The purpose of an employee handbook is to explain a company’s major human-resources and employee policies and procedures, as well as describe any employee benefits offered. It is a document that efficiently and effectively communicates policies throughout the organization, regardless of size, and helps ensure office policies and procedures comply with employment laws.
The employee handbook establishes how the practice adapts to changes in the work environment and employment law, and explains such policies as the Family and Medical Leave Act of 1993; the Americans with Disabilities Act; diversity issues; sexual harassment laws; and employee health concerns such as repetitive stress injuries and secondhand smoke.
An employee handbook also helps protect an organization from lawsuits, such as wrongful termination claims, by establishing a code of conduct for employees and other guidelines applicable to employee terminations.
It is worth noting job descriptions and employee handbooks are living documents that can—and should—be evaluated as your practice grows or changes. Your employee handbook should reflect changes in employment laws at the federal, state and local levels.
Effective training programs are based on a thorough needs assessment and designed to meet the objectives of that assessment. Training content will depend on the specific needs of the employee(s).
When conducting a needs assessment, determine the types of training that best suit your organizational needs. An evaluation upon completion of any and all training programs is essential to the success of the employee performing her duties effectively and to the employer’s expectations.
After the hire has been made, orientation conducted, employee handbook distributed and training completed, it then becomes critical for owners and members of the management team to become and remain engaged and observant of employees in the workplace as they perform their jobs.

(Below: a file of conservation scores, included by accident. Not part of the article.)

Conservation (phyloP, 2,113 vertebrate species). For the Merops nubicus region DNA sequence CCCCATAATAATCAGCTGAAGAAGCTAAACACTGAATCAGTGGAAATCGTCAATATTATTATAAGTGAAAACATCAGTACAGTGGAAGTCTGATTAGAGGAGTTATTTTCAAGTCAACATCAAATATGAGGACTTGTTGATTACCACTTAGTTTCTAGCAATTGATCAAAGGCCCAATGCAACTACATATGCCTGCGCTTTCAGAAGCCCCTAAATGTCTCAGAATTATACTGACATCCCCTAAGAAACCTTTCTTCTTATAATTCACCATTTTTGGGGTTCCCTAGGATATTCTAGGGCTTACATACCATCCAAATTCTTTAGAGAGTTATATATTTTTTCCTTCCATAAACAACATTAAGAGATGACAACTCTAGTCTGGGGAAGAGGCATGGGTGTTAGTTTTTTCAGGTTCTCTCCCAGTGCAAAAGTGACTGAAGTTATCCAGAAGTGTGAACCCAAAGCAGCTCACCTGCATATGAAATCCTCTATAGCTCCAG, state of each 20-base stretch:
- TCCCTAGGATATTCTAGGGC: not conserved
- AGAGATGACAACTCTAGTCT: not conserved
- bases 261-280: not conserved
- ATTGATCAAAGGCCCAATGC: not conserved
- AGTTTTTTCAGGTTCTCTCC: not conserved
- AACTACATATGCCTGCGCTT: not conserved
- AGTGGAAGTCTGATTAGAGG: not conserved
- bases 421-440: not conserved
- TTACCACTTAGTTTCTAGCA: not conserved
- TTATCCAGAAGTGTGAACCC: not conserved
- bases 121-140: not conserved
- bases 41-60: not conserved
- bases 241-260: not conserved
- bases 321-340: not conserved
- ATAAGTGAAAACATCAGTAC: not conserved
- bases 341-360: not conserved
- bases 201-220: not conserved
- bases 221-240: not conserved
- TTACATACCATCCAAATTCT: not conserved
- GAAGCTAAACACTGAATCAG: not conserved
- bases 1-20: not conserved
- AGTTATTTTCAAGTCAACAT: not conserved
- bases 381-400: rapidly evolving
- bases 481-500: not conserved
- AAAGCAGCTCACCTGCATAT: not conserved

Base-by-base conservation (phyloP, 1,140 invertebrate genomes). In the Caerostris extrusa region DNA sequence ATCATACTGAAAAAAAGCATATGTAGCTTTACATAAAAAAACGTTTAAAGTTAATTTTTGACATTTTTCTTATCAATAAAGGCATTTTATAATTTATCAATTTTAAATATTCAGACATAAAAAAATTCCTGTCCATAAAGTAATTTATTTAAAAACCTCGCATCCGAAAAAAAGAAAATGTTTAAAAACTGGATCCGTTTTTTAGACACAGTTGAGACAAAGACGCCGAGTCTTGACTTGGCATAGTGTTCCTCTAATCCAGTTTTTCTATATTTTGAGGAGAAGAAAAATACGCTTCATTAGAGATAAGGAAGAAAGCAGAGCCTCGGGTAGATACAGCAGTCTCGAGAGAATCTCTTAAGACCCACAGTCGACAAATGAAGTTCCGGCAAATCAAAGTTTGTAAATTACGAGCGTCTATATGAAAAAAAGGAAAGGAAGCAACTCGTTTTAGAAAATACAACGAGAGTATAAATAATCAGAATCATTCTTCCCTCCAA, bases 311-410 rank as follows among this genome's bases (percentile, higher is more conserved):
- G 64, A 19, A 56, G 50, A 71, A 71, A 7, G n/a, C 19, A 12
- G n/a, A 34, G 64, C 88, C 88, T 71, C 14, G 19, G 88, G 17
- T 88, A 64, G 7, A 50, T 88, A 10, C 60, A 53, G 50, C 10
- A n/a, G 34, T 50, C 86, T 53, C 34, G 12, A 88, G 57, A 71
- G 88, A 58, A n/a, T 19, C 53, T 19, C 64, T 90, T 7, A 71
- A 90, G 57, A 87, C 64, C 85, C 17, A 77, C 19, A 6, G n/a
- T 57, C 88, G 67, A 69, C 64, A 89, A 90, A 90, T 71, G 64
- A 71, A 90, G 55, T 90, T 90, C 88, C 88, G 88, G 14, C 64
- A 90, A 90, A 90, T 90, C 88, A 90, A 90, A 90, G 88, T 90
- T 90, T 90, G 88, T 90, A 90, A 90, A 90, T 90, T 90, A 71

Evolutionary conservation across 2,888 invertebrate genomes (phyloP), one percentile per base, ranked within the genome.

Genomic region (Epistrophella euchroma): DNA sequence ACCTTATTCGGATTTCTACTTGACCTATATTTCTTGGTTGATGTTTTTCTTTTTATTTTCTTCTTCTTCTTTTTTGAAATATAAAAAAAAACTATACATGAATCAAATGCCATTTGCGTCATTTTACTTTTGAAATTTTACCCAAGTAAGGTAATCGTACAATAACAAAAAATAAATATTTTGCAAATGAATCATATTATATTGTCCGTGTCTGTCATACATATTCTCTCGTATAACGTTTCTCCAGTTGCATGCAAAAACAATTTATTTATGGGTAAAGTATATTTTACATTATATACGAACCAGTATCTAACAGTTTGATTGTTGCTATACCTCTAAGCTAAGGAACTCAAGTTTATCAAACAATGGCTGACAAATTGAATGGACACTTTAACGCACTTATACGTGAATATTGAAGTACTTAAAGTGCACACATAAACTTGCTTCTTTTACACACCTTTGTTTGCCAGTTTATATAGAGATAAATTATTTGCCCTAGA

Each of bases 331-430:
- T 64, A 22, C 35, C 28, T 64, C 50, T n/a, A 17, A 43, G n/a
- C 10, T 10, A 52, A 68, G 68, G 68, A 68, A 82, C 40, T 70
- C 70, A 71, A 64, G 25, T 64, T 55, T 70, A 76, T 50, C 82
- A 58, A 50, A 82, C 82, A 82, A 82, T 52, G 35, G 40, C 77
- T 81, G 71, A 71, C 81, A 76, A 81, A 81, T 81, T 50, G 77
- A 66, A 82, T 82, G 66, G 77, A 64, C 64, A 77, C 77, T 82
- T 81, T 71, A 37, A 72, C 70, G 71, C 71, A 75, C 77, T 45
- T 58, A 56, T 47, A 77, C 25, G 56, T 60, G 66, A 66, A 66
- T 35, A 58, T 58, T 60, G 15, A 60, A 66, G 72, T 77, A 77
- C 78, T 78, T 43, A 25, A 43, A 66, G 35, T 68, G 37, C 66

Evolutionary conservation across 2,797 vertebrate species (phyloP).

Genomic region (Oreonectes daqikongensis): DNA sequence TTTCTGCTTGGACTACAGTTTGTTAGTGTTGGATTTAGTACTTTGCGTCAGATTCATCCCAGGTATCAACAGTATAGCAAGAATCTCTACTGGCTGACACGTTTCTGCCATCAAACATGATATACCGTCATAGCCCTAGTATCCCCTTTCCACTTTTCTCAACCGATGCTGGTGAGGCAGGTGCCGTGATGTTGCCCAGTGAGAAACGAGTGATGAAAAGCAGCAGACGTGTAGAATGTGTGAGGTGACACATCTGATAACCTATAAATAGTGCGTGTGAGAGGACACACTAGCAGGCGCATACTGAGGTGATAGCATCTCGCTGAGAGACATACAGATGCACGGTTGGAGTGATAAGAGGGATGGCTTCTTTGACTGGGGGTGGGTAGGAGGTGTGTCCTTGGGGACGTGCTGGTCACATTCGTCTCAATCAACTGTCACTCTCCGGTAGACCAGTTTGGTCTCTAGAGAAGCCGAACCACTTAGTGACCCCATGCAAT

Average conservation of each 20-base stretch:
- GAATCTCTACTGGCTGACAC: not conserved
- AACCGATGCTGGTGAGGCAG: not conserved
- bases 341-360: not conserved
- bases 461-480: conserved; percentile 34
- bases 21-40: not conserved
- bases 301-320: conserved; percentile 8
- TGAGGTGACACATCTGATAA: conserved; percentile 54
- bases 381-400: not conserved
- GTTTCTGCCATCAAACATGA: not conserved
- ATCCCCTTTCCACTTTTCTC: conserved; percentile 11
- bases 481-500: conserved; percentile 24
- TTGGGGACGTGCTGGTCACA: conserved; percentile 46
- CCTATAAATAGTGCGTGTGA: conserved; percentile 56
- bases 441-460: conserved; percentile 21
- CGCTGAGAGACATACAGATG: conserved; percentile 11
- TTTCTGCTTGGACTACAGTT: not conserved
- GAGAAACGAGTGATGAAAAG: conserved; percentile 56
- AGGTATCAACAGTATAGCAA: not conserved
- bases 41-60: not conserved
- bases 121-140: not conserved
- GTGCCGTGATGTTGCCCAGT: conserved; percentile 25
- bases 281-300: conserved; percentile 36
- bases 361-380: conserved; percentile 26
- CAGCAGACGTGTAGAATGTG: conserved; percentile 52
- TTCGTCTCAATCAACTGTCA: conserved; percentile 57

When it comes to managing a workforce, there are three areas to focus on: performance, which covers the employee performing all duties assigned to meet expectations; time and attendance records, which include punctuality and attendance of the employee; and attitude—which can be subjective, so tread with caution where this type of behavior is observed.
More often than not, an employer will begin to notice deficiencies in performance or time and attendance before attitude, but not always. Engagement is critical and should be at the forefront of any person who is in the position of managing employees.
As you get to know your employees, become cognizant of changes in patterns where their performance, time and attendance, or attitude in the workplace occur, and address them immediately, either verbally or in writing. Always document this matter. Acting sooner rather than later lets the employee know you care and are committed to your practice, clients and employees, and demonstrates she will be held accountable for her behavior.
Performance evaluations conducted at predetermined intervals: 30, 60 or 90 days; quarterly; annually; or with whatever frequency the practice chooses, are another management tool that allows a form of communication between employer and employee.
A performance evaluation serves as a tool to convey performance and job-related information. It delineates how the employee performs in the position, what areas are to be improved upon or where training is needed, and also relays areas where the employee has excelled or gone above and beyond the level of expectation. Contrary to what most people believe, compensation does not have to be tied to a performance evaluation.
How to Hire Top Talent
There are vast amounts of tools, best practices, information, materials and laws that must be regarded when undertaking the task of hiring. Here, basic fundamentals along with premises for each have been addressed to the degree that time and space allow.
To ensure a greater degree of certainty, validate the knowledge, skills, abilities, ethics, professionalism, licensures or certifications of any employee hired; follow best hiring practices; have accurate job descriptions; maintain a thorough and compliant employee handbook; and provide appropriate training. These best practices will enable a massage-practice owner to attract and retain top talent.
About the Author
Doreen E. Dennis, P.H.R. (Professional in Human Resources), works as a human-resources and safety consultant for Avitus Group, which provides payroll, human resources and employee-management consulting from its operations center in Billings, Montana. Prior to working for Avitus Group, Dennis worked as a human-resources generalist and benefits specialist for the Eddie Bauer Corporation, a worldwide retailer, in its corporate office in Redmond, Washington.